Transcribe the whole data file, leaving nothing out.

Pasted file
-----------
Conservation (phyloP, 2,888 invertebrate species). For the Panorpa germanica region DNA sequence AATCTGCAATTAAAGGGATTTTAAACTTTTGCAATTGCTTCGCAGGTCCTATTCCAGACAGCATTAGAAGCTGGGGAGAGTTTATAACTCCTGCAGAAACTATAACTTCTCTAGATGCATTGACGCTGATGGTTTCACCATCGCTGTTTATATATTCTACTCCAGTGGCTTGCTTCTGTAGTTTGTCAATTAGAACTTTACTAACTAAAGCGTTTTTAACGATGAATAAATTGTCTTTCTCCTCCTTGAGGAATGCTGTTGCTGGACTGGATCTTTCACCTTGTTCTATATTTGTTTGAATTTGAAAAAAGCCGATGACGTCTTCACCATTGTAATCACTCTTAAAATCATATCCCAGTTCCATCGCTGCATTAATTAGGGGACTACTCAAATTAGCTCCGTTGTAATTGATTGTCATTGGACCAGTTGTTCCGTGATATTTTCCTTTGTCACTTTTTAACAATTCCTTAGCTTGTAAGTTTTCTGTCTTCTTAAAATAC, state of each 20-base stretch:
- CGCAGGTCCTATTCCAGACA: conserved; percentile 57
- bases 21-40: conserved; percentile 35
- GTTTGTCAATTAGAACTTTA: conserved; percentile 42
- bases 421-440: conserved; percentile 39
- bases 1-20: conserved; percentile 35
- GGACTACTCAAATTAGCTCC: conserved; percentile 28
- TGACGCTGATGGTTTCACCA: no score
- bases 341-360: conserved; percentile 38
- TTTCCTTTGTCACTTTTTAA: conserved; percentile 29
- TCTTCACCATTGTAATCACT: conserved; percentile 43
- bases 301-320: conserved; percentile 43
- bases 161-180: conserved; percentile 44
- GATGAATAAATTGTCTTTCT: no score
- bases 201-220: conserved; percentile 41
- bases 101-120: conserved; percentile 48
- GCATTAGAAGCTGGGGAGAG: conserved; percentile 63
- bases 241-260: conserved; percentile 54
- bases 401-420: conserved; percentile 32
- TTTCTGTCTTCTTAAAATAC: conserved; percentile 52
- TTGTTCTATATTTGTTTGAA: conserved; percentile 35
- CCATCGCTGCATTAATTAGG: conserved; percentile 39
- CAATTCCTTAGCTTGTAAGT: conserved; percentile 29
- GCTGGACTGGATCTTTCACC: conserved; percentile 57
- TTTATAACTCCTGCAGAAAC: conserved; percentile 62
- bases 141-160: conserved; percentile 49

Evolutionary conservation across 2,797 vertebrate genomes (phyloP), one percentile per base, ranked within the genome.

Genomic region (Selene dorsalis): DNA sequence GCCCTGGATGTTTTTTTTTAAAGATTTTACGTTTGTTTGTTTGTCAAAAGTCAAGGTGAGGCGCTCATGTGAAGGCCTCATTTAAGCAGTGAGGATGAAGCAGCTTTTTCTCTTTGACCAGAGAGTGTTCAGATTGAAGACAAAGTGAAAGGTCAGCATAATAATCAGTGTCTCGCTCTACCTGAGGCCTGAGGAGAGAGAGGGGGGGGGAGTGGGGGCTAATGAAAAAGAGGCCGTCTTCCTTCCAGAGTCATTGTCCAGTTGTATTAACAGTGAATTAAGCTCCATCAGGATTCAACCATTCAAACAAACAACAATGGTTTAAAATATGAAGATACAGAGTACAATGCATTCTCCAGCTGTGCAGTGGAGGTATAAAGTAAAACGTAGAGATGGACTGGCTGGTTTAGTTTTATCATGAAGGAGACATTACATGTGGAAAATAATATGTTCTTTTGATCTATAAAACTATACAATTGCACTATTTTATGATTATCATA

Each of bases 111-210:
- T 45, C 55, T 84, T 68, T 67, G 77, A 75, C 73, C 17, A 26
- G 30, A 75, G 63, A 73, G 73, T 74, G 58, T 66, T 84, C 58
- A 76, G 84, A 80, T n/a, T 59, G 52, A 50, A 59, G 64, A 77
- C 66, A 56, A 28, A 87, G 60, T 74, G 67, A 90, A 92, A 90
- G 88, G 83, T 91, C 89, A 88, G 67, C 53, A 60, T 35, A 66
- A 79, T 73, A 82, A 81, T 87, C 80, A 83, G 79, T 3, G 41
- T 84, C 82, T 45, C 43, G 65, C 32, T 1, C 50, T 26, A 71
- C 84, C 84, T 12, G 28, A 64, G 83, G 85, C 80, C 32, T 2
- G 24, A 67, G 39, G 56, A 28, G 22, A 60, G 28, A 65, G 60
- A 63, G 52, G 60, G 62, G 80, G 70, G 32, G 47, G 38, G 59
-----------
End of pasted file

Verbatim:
Conservation (phyloP, 2,888 invertebrate species). For the Panorpa germanica region DNA sequence AATCTGCAATTAAAGGGATTTTAAACTTTTGCAATTGCTTCGCAGGTCCTATTCCAGACAGCATTAGAAGCTGGGGAGAGTTTATAACTCCTGCAGAAACTATAACTTCTCTAGATGCATTGACGCTGATGGTTTCACCATCGCTGTTTATATATTCTACTCCAGTGGCTTGCTTCTGTAGTTTGTCAATTAGAACTTTACTAACTAAAGCGTTTTTAACGATGAATAAATTGTCTTTCTCCTCCTTGAGGAATGCTGTTGCTGGACTGGATCTTTCACCTTGTTCTATATTTGTTTGAATTTGAAAAAAGCCGATGACGTCTTCACCATTGTAATCACTCTTAAAATCATATCCCAGTTCCATCGCTGCATTAATTAGGGGACTACTCAAATTAGCTCCGTTGTAATTGATTGTCATTGGACCAGTTGTTCCGTGATATTTTCCTTTGTCACTTTTTAACAATTCCTTAGCTTGTAAGTTTTCTGTCTTCTTAAAATAC, state of each 20-base stretch:
- CGCAGGTCCTATTCCAGACA: conserved; percentile 57
- bases 21-40: conserved; percentile 35
- GTTTGTCAATTAGAACTTTA: conserved; percentile 42
- bases 421-440: conserved; percentile 39
- bases 1-20: conserved; percentile 35
- GGACTACTCAAATTAGCTCC: conserved; percentile 28
- TGACGCTGATGGTTTCACCA: no score
- bases 341-360: conserved; percentile 38
- TTTCCTTTGTCACTTTTTAA: conserved; percentile 29
- TCTTCACCATTGTAATCACT: conserved; percentile 43
- bases 301-320: conserved; percentile 43
- bases 161-180: conserved; percentile 44
- GATGAATAAATTGTCTTTCT: no score
- bases 201-220: conserved; percentile 41
- bases 101-120: conserved; percentile 48
- GCATTAGAAGCTGGGGAGAG: conserved; percentile 63
- bases 241-260: conserved; percentile 54
- bases 401-420: conserved; percentile 32
- TTTCTGTCTTCTTAAAATAC: conserved; percentile 52
- TTGTTCTATATTTGTTTGAA: conserved; percentile 35
- CCATCGCTGCATTAATTAGG: conserved; percentile 39
- CAATTCCTTAGCTTGTAAGT: conserved; percentile 29
- GCTGGACTGGATCTTTCACC: conserved; percentile 57
- TTTATAACTCCTGCAGAAAC: conserved; percentile 62
- bases 141-160: conserved; percentile 49

Evolutionary conservation across 2,797 vertebrate genomes (phyloP), one percentile per base, ranked within the genome.

Genomic region (Selene dorsalis): DNA sequence GCCCTGGATGTTTTTTTTTAAAGATTTTACGTTTGTTTGTTTGTCAAAAGTCAAGGTGAGGCGCTCATGTGAAGGCCTCATTTAAGCAGTGAGGATGAAGCAGCTTTTTCTCTTTGACCAGAGAGTGTTCAGATTGAAGACAAAGTGAAAGGTCAGCATAATAATCAGTGTCTCGCTCTACCTGAGGCCTGAGGAGAGAGAGGGGGGGGGAGTGGGGGCTAATGAAAAAGAGGCCGTCTTCCTTCCAGAGTCATTGTCCAGTTGTATTAACAGTGAATTAAGCTCCATCAGGATTCAACCATTCAAACAAACAACAATGGTTTAAAATATGAAGATACAGAGTACAATGCATTCTCCAGCTGTGCAGTGGAGGTATAAAGTAAAACGTAGAGATGGACTGGCTGGTTTAGTTTTATCATGAAGGAGACATTACATGTGGAAAATAATATGTTCTTTTGATCTATAAAACTATACAATTGCACTATTTTATGATTATCATA

Each of bases 111-210:
- T 45, C 55, T 84, T 68, T 67, G 77, A 75, C 73, C 17, A 26
- G 30, A 75, G 63, A 73, G 73, T 74, G 58, T 66, T 84, C 58
- A 76, G 84, A 80, T n/a, T 59, G 52, A 50, A 59, G 64, A 77
- C 66, A 56, A 28, A 87, G 60, T 74, G 67, A 90, A 92, A 90
- G 88, G 83, T 91, C 89, A 88, G 67, C 53, A 60, T 35, A 66
- A 79, T 73, A 82, A 81, T 87, C 80, A 83, G 79, T 3, G 41
- T 84, C 82, T 45, C 43, G 65, C 32, T 1, C 50, T 26, A 71
- C 84, C 84, T 12, G 28, A 64, G 83, G 85, C 80, C 32, T 2
- G 24, A 67, G 39, G 56, A 28, G 22, A 60, G 28, A 65, G 60
- A 63, G 52, G 60, G 62, G 80, G 70, G 32, G 47, G 38, G 59